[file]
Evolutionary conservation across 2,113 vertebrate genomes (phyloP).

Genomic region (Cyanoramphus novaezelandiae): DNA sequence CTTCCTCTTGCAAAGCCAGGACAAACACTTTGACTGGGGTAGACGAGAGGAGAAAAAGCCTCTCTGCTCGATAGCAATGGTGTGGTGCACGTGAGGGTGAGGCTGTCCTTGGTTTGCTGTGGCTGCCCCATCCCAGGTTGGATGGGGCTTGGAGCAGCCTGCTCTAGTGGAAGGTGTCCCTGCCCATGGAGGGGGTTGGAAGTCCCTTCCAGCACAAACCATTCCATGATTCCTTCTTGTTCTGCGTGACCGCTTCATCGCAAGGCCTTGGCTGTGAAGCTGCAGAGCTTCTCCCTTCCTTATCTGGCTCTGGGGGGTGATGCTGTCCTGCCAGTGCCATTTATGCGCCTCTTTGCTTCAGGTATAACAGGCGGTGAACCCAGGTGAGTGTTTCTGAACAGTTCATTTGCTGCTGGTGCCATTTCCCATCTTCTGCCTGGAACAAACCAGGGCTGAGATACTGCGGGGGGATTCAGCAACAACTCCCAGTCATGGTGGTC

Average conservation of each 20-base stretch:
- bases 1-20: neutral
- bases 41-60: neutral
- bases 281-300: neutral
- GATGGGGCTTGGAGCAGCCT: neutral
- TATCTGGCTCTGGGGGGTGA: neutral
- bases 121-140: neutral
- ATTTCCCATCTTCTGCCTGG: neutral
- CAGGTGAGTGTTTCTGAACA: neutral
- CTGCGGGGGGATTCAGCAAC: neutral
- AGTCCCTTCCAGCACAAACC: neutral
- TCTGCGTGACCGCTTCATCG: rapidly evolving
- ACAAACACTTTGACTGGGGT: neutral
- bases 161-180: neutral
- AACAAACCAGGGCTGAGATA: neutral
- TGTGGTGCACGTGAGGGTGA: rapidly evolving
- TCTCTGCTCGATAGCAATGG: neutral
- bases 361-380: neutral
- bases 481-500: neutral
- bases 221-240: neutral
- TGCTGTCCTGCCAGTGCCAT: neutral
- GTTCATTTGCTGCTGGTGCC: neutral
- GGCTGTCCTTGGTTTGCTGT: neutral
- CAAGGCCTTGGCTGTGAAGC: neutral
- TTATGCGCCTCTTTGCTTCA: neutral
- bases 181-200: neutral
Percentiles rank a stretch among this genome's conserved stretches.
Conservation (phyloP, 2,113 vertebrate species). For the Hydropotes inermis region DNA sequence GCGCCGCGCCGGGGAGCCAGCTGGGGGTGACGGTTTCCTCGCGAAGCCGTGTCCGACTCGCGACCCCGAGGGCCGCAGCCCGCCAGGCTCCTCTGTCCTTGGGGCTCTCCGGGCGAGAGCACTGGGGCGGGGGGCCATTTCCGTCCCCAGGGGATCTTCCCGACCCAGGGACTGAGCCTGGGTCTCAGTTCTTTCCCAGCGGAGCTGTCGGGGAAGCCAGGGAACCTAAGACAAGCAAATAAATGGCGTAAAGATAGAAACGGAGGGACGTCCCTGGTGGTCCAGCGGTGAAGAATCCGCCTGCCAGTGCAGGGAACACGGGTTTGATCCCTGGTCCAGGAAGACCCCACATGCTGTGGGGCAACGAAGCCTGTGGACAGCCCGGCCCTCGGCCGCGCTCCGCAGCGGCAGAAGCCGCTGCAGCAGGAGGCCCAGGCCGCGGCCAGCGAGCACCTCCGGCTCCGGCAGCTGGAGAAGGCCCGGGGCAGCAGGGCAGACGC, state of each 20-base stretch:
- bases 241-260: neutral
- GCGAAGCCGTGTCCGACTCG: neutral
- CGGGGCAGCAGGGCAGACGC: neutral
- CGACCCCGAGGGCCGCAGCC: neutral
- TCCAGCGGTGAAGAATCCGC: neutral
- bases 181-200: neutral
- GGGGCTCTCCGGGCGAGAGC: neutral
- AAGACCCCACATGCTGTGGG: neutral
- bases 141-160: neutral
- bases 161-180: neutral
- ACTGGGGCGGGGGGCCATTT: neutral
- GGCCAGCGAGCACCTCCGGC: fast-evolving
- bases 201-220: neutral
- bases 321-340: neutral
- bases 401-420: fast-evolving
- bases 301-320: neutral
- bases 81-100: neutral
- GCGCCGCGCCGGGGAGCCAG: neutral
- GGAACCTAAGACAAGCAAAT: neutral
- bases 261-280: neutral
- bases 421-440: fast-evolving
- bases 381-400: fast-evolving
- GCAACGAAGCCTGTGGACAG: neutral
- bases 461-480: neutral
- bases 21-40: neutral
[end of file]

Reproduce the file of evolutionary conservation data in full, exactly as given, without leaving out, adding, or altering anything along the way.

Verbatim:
Evolutionary conservation across 2,113 vertebrate genomes (phyloP).

Genomic region (Cyanoramphus novaezelandiae): DNA sequence CTTCCTCTTGCAAAGCCAGGACAAACACTTTGACTGGGGTAGACGAGAGGAGAAAAAGCCTCTCTGCTCGATAGCAATGGTGTGGTGCACGTGAGGGTGAGGCTGTCCTTGGTTTGCTGTGGCTGCCCCATCCCAGGTTGGATGGGGCTTGGAGCAGCCTGCTCTAGTGGAAGGTGTCCCTGCCCATGGAGGGGGTTGGAAGTCCCTTCCAGCACAAACCATTCCATGATTCCTTCTTGTTCTGCGTGACCGCTTCATCGCAAGGCCTTGGCTGTGAAGCTGCAGAGCTTCTCCCTTCCTTATCTGGCTCTGGGGGGTGATGCTGTCCTGCCAGTGCCATTTATGCGCCTCTTTGCTTCAGGTATAACAGGCGGTGAACCCAGGTGAGTGTTTCTGAACAGTTCATTTGCTGCTGGTGCCATTTCCCATCTTCTGCCTGGAACAAACCAGGGCTGAGATACTGCGGGGGGATTCAGCAACAACTCCCAGTCATGGTGGTC

Average conservation of each 20-base stretch:
- bases 1-20: neutral
- bases 41-60: neutral
- bases 281-300: neutral
- GATGGGGCTTGGAGCAGCCT: neutral
- TATCTGGCTCTGGGGGGTGA: neutral
- bases 121-140: neutral
- ATTTCCCATCTTCTGCCTGG: neutral
- CAGGTGAGTGTTTCTGAACA: neutral
- CTGCGGGGGGATTCAGCAAC: neutral
- AGTCCCTTCCAGCACAAACC: neutral
- TCTGCGTGACCGCTTCATCG: rapidly evolving
- ACAAACACTTTGACTGGGGT: neutral
- bases 161-180: neutral
- AACAAACCAGGGCTGAGATA: neutral
- TGTGGTGCACGTGAGGGTGA: rapidly evolving
- TCTCTGCTCGATAGCAATGG: neutral
- bases 361-380: neutral
- bases 481-500: neutral
- bases 221-240: neutral
- TGCTGTCCTGCCAGTGCCAT: neutral
- GTTCATTTGCTGCTGGTGCC: neutral
- GGCTGTCCTTGGTTTGCTGT: neutral
- CAAGGCCTTGGCTGTGAAGC: neutral
- TTATGCGCCTCTTTGCTTCA: neutral
- bases 181-200: neutral
Percentiles rank a stretch among this genome's conserved stretches.
Conservation (phyloP, 2,113 vertebrate species). For the Hydropotes inermis region DNA sequence GCGCCGCGCCGGGGAGCCAGCTGGGGGTGACGGTTTCCTCGCGAAGCCGTGTCCGACTCGCGACCCCGAGGGCCGCAGCCCGCCAGGCTCCTCTGTCCTTGGGGCTCTCCGGGCGAGAGCACTGGGGCGGGGGGCCATTTCCGTCCCCAGGGGATCTTCCCGACCCAGGGACTGAGCCTGGGTCTCAGTTCTTTCCCAGCGGAGCTGTCGGGGAAGCCAGGGAACCTAAGACAAGCAAATAAATGGCGTAAAGATAGAAACGGAGGGACGTCCCTGGTGGTCCAGCGGTGAAGAATCCGCCTGCCAGTGCAGGGAACACGGGTTTGATCCCTGGTCCAGGAAGACCCCACATGCTGTGGGGCAACGAAGCCTGTGGACAGCCCGGCCCTCGGCCGCGCTCCGCAGCGGCAGAAGCCGCTGCAGCAGGAGGCCCAGGCCGCGGCCAGCGAGCACCTCCGGCTCCGGCAGCTGGAGAAGGCCCGGGGCAGCAGGGCAGACGC, state of each 20-base stretch:
- bases 241-260: neutral
- GCGAAGCCGTGTCCGACTCG: neutral
- CGGGGCAGCAGGGCAGACGC: neutral
- CGACCCCGAGGGCCGCAGCC: neutral
- TCCAGCGGTGAAGAATCCGC: neutral
- bases 181-200: neutral
- GGGGCTCTCCGGGCGAGAGC: neutral
- AAGACCCCACATGCTGTGGG: neutral
- bases 141-160: neutral
- bases 161-180: neutral
- ACTGGGGCGGGGGGCCATTT: neutral
- GGCCAGCGAGCACCTCCGGC: fast-evolving
- bases 201-220: neutral
- bases 321-340: neutral
- bases 401-420: fast-evolving
- bases 301-320: neutral
- bases 81-100: neutral
- GCGCCGCGCCGGGGAGCCAG: neutral
- GGAACCTAAGACAAGCAAAT: neutral
- bases 261-280: neutral
- bases 421-440: fast-evolving
- bases 381-400: fast-evolving
- GCAACGAAGCCTGTGGACAG: neutral
- bases 461-480: neutral
- bases 21-40: neutral